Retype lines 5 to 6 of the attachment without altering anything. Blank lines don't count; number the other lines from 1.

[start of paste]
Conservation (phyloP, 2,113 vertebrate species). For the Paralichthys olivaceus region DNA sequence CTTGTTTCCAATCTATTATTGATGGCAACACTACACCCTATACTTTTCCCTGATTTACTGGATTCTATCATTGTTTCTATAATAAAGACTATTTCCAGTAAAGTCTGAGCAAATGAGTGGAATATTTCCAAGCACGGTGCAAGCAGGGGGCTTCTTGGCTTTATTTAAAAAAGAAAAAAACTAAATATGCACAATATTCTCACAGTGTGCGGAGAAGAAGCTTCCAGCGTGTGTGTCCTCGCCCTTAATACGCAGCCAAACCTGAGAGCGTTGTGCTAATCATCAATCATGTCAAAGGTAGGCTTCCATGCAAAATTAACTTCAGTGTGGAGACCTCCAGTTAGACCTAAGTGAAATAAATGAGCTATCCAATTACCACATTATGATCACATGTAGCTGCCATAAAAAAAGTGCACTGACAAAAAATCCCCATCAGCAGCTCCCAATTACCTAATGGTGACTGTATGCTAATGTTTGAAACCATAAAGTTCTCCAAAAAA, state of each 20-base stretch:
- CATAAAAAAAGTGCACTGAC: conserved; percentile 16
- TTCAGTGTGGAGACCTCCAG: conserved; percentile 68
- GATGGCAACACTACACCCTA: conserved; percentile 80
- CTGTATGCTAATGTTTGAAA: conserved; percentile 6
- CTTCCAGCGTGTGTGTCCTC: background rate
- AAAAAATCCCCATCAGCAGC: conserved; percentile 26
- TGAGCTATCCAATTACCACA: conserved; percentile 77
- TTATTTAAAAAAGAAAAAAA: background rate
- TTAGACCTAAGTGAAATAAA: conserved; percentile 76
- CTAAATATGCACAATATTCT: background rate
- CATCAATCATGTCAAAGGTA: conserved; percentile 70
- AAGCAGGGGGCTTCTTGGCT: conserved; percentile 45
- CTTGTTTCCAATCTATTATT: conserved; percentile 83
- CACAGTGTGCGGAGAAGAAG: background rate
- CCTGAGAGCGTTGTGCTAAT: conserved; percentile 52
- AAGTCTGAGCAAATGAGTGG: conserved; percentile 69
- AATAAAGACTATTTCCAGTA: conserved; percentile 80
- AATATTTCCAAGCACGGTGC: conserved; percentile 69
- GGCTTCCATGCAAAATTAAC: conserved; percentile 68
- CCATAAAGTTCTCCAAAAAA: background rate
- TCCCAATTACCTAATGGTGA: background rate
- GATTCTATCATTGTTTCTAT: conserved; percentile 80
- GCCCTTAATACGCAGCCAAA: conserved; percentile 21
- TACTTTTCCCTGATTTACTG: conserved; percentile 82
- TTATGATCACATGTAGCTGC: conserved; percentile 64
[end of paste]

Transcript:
- CTGTATGCTAATGTTTGAAA: conserved; percentile 6
- CTTCCAGCGTGTGTGTCCTC: background rate